How Warner Bros used the Lego Movie marketing playbook to launch Detective Pikachu
The release of Warner Bros' Pokémon: Detective Pikachu this week marked the big screen, live-action debut for the series. Its VP of media, digital and marketing partnerships speaks to The Drum about drawing inspiration from the Lego Movie’s marketing strategy to launch the film.
Furry billboards to flashy filters: inside Warner Bros UK's Detective Pikachu marketing
The Pokémon: Detective Pikachu movie set video game movie adaptation box office records, earning $58m on its opening weekend.
Globally, lead actor Ryan Reynolds threw his comedic weight behind the Pikachu marketing machine as he has previously with Deadpool and Aviator Gin. The campaign reached critical mass after Warner Bros teased Pokemon fans with a deceptive upload of Detective Pikachu to YouTube purporting to be a leak of the film. This bait and switch replaced the ‘movie’ with a full hour and forty-two minutes of Pikachu dancing, accumulating more than 3 million views.
But with the hype, it also drew in a stable of brands keen to leverage the marketing potential. Danni Murray, vice president of media, digital and marketing partnerships at Warner Bros Entertainment UK said the franchise was activated for brand partners including Burger King, Zipcar, LG, Kiss FM and Nintendo UK.
"There was a great appetite for the movie. The heritage and scale of the Pokemon brand combined with the power of Hollywood funny-man Ryan Reynolds made for some really positive brand conversations," he said, adding that Warner Bros UK drew inspiration from those it had successfully created for the Lego Movie and its sequels.
For half a decade, Warner Bros delivered bespoke partnerships for the Lego franchise. In the UK, this has covered everything from TV ad takeovers made of Lego (featuring brand partners), to voiceovers featuring Will Arnett's Lego Batman. The Lego ad takeover aired during The Voice on ITV (2 February 2019). Emmet, the movie's lead character, opened the spot before introducing partners DFS and McDonalds. This new approach leveraged the creative power of the franchise in a unique manner and stood out during the prime-time show. It is worth remembering the Lego franchise itself was a content marketing play to sell more toys.
Murray said: "The creative thinking behind the media and brand partnerships we have developed around the Lego franchise movies, has been instrumental in attracting great brands who want to work with us. Warner Bros has a fantastic reputation for producing and distributing world-class entertainment content and with the award-winning work we have produced for the Lego movies and many others, brands are naturally curious to see how we can work together."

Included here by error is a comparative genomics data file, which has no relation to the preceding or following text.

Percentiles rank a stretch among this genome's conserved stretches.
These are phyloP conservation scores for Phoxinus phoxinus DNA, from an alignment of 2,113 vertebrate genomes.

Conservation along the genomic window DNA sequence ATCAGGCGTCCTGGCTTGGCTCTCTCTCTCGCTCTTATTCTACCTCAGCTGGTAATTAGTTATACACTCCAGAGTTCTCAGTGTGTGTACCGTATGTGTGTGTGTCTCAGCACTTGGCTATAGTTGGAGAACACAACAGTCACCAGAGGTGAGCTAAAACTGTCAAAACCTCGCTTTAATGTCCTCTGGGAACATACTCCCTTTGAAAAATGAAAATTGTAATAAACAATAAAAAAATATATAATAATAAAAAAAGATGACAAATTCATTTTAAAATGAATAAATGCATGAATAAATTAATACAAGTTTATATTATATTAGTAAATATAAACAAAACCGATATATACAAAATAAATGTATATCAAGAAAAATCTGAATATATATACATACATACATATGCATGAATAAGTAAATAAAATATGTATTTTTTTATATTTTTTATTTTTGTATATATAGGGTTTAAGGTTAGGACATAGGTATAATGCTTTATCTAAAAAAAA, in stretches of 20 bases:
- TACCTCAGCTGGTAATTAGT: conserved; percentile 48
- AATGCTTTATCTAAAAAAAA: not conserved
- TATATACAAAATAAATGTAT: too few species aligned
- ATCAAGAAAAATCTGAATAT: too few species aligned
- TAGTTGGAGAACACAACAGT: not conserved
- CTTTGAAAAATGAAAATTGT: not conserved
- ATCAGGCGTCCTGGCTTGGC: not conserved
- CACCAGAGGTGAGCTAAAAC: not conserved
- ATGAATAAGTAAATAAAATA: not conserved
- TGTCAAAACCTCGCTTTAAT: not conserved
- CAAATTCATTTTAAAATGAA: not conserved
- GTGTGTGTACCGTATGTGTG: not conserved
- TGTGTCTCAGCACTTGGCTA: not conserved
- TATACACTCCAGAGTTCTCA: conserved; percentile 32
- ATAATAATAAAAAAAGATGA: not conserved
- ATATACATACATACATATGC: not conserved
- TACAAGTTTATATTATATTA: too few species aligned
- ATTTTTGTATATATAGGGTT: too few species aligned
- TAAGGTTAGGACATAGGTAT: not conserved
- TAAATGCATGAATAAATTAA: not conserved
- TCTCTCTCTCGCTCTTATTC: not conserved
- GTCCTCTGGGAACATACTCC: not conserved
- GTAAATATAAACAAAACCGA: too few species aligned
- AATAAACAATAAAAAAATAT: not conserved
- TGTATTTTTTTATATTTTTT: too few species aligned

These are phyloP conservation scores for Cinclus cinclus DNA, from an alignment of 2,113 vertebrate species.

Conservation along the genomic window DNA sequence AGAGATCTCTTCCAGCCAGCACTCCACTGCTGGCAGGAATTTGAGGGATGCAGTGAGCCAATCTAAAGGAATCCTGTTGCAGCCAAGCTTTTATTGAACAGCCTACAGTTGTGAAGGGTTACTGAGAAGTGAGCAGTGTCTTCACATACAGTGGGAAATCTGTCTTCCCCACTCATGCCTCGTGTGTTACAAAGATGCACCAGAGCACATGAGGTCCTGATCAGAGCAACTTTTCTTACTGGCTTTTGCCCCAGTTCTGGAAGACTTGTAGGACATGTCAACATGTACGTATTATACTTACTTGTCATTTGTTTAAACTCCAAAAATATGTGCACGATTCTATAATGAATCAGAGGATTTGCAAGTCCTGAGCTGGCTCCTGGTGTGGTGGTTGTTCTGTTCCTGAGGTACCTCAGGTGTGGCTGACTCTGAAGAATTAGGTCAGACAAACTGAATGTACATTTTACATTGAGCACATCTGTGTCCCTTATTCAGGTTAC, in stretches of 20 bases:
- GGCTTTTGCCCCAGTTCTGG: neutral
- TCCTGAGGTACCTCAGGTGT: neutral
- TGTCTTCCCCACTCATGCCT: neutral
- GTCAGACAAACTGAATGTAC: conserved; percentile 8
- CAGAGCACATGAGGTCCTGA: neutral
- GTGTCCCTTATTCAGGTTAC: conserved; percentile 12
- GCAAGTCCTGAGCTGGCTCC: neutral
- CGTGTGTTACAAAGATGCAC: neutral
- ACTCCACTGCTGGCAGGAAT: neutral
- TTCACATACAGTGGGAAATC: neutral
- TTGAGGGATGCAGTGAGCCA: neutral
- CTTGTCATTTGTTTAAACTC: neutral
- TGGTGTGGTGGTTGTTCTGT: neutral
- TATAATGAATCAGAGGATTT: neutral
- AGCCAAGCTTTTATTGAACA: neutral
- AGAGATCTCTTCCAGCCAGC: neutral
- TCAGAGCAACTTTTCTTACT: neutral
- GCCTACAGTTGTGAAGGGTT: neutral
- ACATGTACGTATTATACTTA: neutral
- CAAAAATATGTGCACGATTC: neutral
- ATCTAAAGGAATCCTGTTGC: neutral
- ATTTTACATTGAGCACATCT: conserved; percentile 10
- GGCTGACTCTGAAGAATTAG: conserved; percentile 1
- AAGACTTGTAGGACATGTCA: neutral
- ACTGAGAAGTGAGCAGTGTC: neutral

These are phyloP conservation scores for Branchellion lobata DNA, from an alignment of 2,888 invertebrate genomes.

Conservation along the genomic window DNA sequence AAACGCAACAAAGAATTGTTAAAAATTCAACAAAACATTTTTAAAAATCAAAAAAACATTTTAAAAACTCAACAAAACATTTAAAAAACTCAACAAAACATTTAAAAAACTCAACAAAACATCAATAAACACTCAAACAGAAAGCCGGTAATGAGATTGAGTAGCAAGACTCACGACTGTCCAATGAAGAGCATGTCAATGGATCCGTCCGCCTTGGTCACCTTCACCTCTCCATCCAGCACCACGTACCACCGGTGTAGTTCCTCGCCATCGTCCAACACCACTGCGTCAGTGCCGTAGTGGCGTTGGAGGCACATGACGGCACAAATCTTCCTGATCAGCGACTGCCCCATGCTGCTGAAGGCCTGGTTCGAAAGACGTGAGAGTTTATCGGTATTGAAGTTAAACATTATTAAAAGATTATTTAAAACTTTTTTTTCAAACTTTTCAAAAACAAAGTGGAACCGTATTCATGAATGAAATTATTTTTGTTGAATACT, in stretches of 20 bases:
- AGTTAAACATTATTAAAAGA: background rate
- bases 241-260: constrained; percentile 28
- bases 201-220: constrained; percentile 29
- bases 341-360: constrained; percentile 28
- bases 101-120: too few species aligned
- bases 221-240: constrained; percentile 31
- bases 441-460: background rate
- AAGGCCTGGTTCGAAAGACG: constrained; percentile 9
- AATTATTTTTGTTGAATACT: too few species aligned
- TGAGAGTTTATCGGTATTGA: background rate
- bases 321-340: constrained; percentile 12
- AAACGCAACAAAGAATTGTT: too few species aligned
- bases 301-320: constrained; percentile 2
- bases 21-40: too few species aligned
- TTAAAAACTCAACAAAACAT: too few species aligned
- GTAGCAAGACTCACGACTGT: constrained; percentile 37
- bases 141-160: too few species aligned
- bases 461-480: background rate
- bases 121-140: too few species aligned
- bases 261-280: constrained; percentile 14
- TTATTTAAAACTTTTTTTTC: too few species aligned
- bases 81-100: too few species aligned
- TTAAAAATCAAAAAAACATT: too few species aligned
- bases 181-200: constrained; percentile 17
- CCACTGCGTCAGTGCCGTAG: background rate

Pokemon, like Lego, has an established global audience and an appealing visual palette in which brands can activation. Murray summed this up.
"Best in class creative is absolutely key for execution, but our philosophy always starts with a deep understanding of the brand partners business and their objectives - this is the key to a partnership being successful for all parties."
The partnerships were particularly present in the retail space. Detective Pikachu took over retailers like Harrods, Hamley’s, Smyths Toy Stores, Tesco, and Game.
Furthermore, in Burger King, it ran kid’s meal promotions along with six Pokemon toys to collect or 'catch' that have captured the imaginations of collectors and unboxers on YouTube. The last time the franchise partnered with Burger King was back in in 1999 when gold-plated Pokemon cards were available in shiny PokeBalls.
"The fun and interesting themes of the film (collectability, electricity, power, humour, friendship, adventure) allowed us to reach out to an interesting pool of potential brand partners with unique creative hooks and ideas," explained Murray.
Radio station Kiss FM also ran a two-floor pop-up event in central London to celebrate the release of the film.
It featured a themed lounge and coffee bar with interactive photo opportunities, yellow furry walls (modelled after Pikachu) and a space inspired by Ryme City, the movie's locale. This was flanked with karaoke booths and a nail art station. Influencers and VIPs attended the space.
Meanwhile, car-sharing company Zipcar wrapped three e-golfs in yellow to establish a ‘Pika-fleet’. These cars are available to the public after transporting VIPs and influencers to Kiss FM's London pop-up event. In the digital space, Pikachu Snapchat filters were created to spread the series' mascot.
Other major partners also included 7-Eleven which ran Pikachu photo filters and an in-store AR-experience and Google which created a Detective Pikachu Playmoji pack on its AR Playground app. Casetify, created Pokemon-themed smartphone cases and Pillsbury delivered limited edition Pokemon cakes.
Niantic's augmented gaming sensation Pokemon Go helped prove how the brand can integrate with the likes of McDonald's and the real world, steps the movie appears to have forged forward with.
The studio was tasked with similarly unlocking the inherent value of Pokemon on a new scale after more than two decades of video game, TV and merchandising success. Nintendo will be hoping the performance of Detective Pikachu enables it to launch a successful movie franchise leveraging decades of lore and rich characters to draw from.